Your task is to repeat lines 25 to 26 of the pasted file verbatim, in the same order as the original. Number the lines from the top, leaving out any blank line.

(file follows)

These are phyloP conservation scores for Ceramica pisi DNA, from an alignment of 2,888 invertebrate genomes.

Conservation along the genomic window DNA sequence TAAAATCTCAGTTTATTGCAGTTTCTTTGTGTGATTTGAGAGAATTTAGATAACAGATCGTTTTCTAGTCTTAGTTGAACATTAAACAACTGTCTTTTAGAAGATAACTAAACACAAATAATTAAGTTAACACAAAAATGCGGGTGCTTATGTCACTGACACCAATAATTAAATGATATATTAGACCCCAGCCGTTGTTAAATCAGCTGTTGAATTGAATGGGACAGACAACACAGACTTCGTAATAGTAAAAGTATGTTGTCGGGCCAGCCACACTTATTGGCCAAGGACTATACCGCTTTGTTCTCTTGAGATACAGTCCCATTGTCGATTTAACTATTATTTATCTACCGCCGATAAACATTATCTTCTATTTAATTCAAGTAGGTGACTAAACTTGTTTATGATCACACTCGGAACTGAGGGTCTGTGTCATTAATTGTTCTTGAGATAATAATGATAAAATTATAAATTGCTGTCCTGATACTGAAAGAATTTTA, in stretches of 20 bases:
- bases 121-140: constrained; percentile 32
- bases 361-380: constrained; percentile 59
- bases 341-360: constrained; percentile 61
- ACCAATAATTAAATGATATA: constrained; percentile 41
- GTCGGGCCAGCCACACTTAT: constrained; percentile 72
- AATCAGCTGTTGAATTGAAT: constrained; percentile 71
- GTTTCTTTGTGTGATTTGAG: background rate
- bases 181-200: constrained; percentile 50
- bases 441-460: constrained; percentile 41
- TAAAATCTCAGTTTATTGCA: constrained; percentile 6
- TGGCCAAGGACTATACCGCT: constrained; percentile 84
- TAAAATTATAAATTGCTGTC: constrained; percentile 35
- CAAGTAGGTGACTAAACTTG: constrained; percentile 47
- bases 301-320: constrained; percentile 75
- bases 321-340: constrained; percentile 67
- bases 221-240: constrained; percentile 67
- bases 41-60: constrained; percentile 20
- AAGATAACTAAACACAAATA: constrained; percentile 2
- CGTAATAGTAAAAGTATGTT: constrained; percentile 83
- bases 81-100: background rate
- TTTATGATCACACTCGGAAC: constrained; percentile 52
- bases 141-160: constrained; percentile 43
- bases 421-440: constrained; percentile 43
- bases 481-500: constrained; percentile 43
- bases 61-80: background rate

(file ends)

- bases 421-440: constrained; percentile 43
- bases 481-500: constrained; percentile 43